By Amie Parnes - 12/24/11 05:15 PM EST
President Obama left Washington on Friday having successfully sealed a political victory, after Republicans bowed to White House pressure to extend a two-month tax holiday.
The short-term tax cut extension, coupled with news of the latest upswing in polling numbers and a slight economic uptick, was an early Christmas present for Obama. It capped a tumultuous year for the administration full of bitter partisan wrangling amid a down economy.
Obama, who stood his ground in the heated political stalemate, appeared to be in a stronger position heading into his reelection year. His political win, observers point out, even seemed to overshadow a blow last week when the administration was forced to swallow a provision forcing the president to make a prompt decision on the controversial Keystone XL pipeline.
While during the debt-ceiling negotiations this summer Obama was criticized for wavering, this time around, “he staked out a clear position, stuck to his guns and prevailed,” Galston said.
“If you’re trying to portray yourself as a strong leader, these are excellent things to do,” Galston added. “And he did them all.”
Speaking to reporters on Friday before leaving for his Christmas vacation in Hawaii, the president did not take jabs at his opponents during his victory lap. He simply urged lawmakers to take up the payroll tax cut legislation in the new year “without drama.”
White House and Obama campaign aides were cautious on Friday when asked to assess the president’s successes in recent weeks. A Washington Post/ABC News poll shows the president's approval rating jumped five points to 49 percent. A CNN-ORC International poll showed the same result, with Obama appealing to Independent voters of late.
Aides, who are skeptical of polls, point to the recent economic news as proof that Obama's policies are working.
“What the past several months have crystallized is that not only is the president fighting to create jobs but fighting to restore economic security for the middle class,” an Obama campaign aide said.
“The president fought tooth and nail to provide the tax cuts for the middle class while Republicans were reluctant to even support it,” the aide added. “It was very clear who the president was fighting for and who the Republicans for fighting for.”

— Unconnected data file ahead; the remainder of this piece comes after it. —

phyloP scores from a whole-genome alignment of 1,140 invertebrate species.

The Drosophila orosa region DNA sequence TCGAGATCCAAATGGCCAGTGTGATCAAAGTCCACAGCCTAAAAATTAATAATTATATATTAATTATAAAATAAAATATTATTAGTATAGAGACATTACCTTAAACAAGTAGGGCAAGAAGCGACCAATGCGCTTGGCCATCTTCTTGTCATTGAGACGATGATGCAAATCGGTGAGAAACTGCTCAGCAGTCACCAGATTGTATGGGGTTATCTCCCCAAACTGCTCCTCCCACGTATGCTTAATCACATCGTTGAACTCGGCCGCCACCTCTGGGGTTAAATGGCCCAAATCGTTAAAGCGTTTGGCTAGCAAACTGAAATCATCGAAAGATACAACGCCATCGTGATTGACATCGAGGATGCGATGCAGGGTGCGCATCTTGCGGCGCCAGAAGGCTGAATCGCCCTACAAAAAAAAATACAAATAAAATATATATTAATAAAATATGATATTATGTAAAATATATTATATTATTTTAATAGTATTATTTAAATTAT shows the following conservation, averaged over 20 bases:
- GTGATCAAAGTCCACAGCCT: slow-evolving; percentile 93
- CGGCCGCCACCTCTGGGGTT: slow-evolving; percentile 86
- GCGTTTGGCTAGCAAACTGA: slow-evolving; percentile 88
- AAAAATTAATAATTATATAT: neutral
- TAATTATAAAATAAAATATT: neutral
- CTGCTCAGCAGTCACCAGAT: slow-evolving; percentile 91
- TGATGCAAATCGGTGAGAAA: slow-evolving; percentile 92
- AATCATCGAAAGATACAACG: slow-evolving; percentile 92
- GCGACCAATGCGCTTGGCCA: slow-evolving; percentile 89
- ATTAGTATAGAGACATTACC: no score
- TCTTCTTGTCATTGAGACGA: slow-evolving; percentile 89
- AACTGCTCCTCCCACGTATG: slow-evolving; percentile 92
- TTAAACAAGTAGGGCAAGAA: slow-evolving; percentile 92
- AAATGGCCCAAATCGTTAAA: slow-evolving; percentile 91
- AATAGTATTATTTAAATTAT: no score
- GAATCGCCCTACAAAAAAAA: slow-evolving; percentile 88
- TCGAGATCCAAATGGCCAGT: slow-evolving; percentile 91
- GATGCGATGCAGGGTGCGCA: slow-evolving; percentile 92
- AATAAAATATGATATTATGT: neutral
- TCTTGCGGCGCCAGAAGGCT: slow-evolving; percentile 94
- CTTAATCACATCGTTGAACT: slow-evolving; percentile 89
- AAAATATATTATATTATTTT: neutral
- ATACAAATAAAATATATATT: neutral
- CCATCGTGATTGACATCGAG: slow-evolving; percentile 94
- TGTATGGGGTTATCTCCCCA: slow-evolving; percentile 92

But even with Obama’s victories in recent weeks, it doesn’t necessarily mean he’s well-positioned for his reelection bid in 2012, observers say.
“These immediate, short-term victories don’t change the overall playing field too drastically,” said Julian Zelizer, professor of history and public affairs at Princeton University. “I wouldn’t call it a game changer.”
“Unemployment is still much too high, the deficit is still high and who knows what will happen overseas,” he added.
Galston agreed with that assessment, saying the president’s reelection prospects are “at the mercy of the economy.”
“I think it’s important not to confuse this tactical victory with the larger picture,” he added. “He’s certainly still at risk in a number of swing states, all of which he carried in 2008.”
Obama also can’t always rely on his opponents’ weaknesses. “It doesn’t always win an election,” Zelizer said.
The president, he continued, would have to be “more engaging as a public figure” and less detached. “He needs to spell out what he’s for and against.”
In an interview with Barbara Walters that aired Friday evening, Obama disagreed with the perception that he is “detached, Spock-like, or very analytical.”
“The challenge for me is that in this job, I think a lot of times, the press or how you come off on TV, people want you to be very demonstrative in your emotions,” Obama said. “And if you’re not sort of showing it in a very theatrical way, then somehow it doesn’t translate over the screen.”
Looking ahead, in addition to revitalizing the economy in the new year, Obama will also have to contend with the Keystone issue, Supreme Court arguments on the constitutionality of his historic healthcare overhaul, and a GOP nominee who will be watching his every move and hurling attacks at his policies.
“He’s going to have a tough year,” Zelizer said.